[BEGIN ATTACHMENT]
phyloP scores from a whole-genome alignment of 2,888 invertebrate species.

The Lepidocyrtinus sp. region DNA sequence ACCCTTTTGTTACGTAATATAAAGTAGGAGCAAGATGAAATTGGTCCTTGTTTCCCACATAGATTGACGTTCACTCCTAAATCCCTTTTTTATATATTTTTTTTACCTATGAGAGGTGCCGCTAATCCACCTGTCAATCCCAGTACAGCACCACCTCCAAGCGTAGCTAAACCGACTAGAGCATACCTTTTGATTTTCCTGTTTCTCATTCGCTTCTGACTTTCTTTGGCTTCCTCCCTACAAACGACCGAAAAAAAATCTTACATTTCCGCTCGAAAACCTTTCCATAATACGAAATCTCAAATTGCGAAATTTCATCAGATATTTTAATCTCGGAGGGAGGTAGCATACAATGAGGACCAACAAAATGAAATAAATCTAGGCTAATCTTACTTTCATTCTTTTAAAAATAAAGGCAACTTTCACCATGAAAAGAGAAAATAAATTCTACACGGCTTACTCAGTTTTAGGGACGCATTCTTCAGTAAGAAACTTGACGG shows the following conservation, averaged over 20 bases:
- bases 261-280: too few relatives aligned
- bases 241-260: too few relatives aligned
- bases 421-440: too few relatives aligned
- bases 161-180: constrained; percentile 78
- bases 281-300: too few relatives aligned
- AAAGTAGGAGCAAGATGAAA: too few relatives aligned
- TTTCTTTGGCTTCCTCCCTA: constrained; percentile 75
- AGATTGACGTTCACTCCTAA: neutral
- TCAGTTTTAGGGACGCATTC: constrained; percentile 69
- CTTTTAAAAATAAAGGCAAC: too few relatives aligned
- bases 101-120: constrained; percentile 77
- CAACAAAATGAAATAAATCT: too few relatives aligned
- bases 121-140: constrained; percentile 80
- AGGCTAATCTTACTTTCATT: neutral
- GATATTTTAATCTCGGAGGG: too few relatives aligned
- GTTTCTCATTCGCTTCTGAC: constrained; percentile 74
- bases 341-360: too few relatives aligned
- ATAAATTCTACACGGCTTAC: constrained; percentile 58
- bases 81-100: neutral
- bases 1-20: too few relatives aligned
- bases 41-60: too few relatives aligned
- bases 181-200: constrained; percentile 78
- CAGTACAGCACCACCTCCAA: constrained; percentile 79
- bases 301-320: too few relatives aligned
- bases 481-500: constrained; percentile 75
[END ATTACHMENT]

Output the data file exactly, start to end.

phyloP scores from a whole-genome alignment of 2,888 invertebrate species.

The Lepidocyrtinus sp. region DNA sequence ACCCTTTTGTTACGTAATATAAAGTAGGAGCAAGATGAAATTGGTCCTTGTTTCCCACATAGATTGACGTTCACTCCTAAATCCCTTTTTTATATATTTTTTTTACCTATGAGAGGTGCCGCTAATCCACCTGTCAATCCCAGTACAGCACCACCTCCAAGCGTAGCTAAACCGACTAGAGCATACCTTTTGATTTTCCTGTTTCTCATTCGCTTCTGACTTTCTTTGGCTTCCTCCCTACAAACGACCGAAAAAAAATCTTACATTTCCGCTCGAAAACCTTTCCATAATACGAAATCTCAAATTGCGAAATTTCATCAGATATTTTAATCTCGGAGGGAGGTAGCATACAATGAGGACCAACAAAATGAAATAAATCTAGGCTAATCTTACTTTCATTCTTTTAAAAATAAAGGCAACTTTCACCATGAAAAGAGAAAATAAATTCTACACGGCTTACTCAGTTTTAGGGACGCATTCTTCAGTAAGAAACTTGACGG shows the following conservation, averaged over 20 bases:
- bases 261-280: too few relatives aligned
- bases 241-260: too few relatives aligned
- bases 421-440: too few relatives aligned
- bases 161-180: constrained; percentile 78
- bases 281-300: too few relatives aligned
- AAAGTAGGAGCAAGATGAAA: too few relatives aligned
- TTTCTTTGGCTTCCTCCCTA: constrained; percentile 75
- AGATTGACGTTCACTCCTAA: neutral
- TCAGTTTTAGGGACGCATTC: constrained; percentile 69
- CTTTTAAAAATAAAGGCAAC: too few relatives aligned
- bases 101-120: constrained; percentile 77
- CAACAAAATGAAATAAATCT: too few relatives aligned
- bases 121-140: constrained; percentile 80
- AGGCTAATCTTACTTTCATT: neutral
- GATATTTTAATCTCGGAGGG: too few relatives aligned
- GTTTCTCATTCGCTTCTGAC: constrained; percentile 74
- bases 341-360: too few relatives aligned
- ATAAATTCTACACGGCTTAC: constrained; percentile 58
- bases 81-100: neutral
- bases 1-20: too few relatives aligned
- bases 41-60: too few relatives aligned
- bases 181-200: constrained; percentile 78
- CAGTACAGCACCACCTCCAA: constrained; percentile 79
- bases 301-320: too few relatives aligned
- bases 481-500: constrained; percentile 75